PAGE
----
So she had to get creative with her distribution channels.
Under normal circumstances, the Star Farm sites are open to neighbors, who are encouraged to visit and harvest their own produce. With social distancing guidelines in place due to the pandemic, Dunn has instead established set hours, beginning May 6, for when Back of the Yards residents can swing by for no-contact pickup of pre-harvested fruits and vegetables, offered for free or pay-what-you-can.
And what if public gatherings, including farmers markets, remain prohibited for the foreseeable future? Many market organizers have been proactively exploring alternatives to their regular formats, perhaps along the lines of curbside pickup, that will accommodate SNAP recipients, whose benefits can’t be accepted by online vendors. A solution hit upon by Star Farm in partnership with the 61st Street Market is a “give a market box” program to deliver produce boxes to households in the Kenwood/Woodlawn area. Chicagoans in a position to do so can contribute to the fund; every $40 donated will cover the cost of getting a shipment of fruits and veggies into the hands of an individual or family in need.
To help subsidize the produce she’s either giving away or heavily discounting, Dunn has opened up Star Farm’s CSA for citywide delivery, having previously limited it to South Siders. The more subscribers who invest in her mission, the more people Dunn can feed.
To meet demand, Dunn has been on a “planting frenzy.”
“I’ve just never tried to grow so much food as fast as possible,” she said.
In addition to the nutrient-dense microgreens that Star Farm cultivates year-round, Dunn has planted potatoes, onions, arugula, salad greens, kale, beets, carrots, spinach and radishes and has started hot weather crops like peppers, squash, cucumbers and tomatoes. Fruits include huckleberries and ground cherries, a perennial favorite neighbors can’t seem to get enough of.
“It’s going to be so much produce,” she said. “I really just want to make sure it gets out there and onto peoples’ plates and makes them feel bright and alive.”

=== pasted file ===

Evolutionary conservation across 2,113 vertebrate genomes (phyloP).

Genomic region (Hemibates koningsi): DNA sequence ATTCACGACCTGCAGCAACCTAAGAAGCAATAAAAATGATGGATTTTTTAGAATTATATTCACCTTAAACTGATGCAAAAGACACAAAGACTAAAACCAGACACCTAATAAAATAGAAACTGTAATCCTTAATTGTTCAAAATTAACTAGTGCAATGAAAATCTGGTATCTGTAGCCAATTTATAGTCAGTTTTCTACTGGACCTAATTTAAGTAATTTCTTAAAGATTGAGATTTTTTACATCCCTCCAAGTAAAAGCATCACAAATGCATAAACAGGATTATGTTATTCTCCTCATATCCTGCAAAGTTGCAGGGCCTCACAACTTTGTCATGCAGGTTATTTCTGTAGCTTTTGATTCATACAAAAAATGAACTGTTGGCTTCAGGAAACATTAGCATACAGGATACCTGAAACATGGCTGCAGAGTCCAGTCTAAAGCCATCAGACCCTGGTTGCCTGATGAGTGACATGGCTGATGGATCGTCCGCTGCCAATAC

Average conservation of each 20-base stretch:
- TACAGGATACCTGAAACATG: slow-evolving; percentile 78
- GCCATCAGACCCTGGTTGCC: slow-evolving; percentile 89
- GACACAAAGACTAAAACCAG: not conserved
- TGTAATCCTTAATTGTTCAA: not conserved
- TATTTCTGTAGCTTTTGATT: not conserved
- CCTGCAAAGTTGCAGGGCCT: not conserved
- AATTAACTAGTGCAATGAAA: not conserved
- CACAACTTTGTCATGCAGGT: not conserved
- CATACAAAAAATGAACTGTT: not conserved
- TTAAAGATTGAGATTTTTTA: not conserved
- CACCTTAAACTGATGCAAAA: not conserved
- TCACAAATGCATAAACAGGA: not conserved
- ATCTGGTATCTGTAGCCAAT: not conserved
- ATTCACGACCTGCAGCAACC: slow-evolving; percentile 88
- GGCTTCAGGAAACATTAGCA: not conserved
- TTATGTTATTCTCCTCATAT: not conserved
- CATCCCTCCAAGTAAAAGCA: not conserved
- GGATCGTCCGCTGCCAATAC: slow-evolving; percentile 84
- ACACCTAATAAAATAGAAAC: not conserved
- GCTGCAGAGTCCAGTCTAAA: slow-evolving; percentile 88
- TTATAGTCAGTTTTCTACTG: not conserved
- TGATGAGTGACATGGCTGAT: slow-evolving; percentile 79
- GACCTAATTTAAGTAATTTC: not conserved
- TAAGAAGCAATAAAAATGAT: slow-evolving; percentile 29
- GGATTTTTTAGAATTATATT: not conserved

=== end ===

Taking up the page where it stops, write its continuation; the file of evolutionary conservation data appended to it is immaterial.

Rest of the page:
Typically Dunn would be assisted on site by participants in Star Farm’s community programs, which enroll neighborhood youth, women who’ve survived domestic abuse, and individuals with physical and developmental disabilities.
“We’re really trying to empower people using sustainability, horticulture and landscaping skills as a springboard into other employment,” said Dunn, with the farm serving as a classroom and community center. “This is a whole platform for teaching customer service, nutrition, community outreach — hard skills and soft skills.”
Graduates of the women-and-children program, for example, receive food service certification. Youth are often given the job of running the farm’s social media accounts or handed tools to help build raised garden beds.
“They’re ready to have responsibility,” Dunn said. “There’s a lot of talent in the neighborhood.”
All of those programs, along with farm dinners, plans for a community kitchen and partnerships with neighborhood restaurants, are temporarily on hold in the midst of Gov. J.B. Pritzker’s stay-at-home order during the coronavirus outbreak.
“It’s disappointing that the garden’s not full of people right now. Normally there’d be laughter, there’d be mess making, there’d just be so much life happening here. It’s been lonely,” said Dunn.
“But we’ve just gotta put that aside and look forward to maybe hopefully later this year,” she said. “If not, then next year.”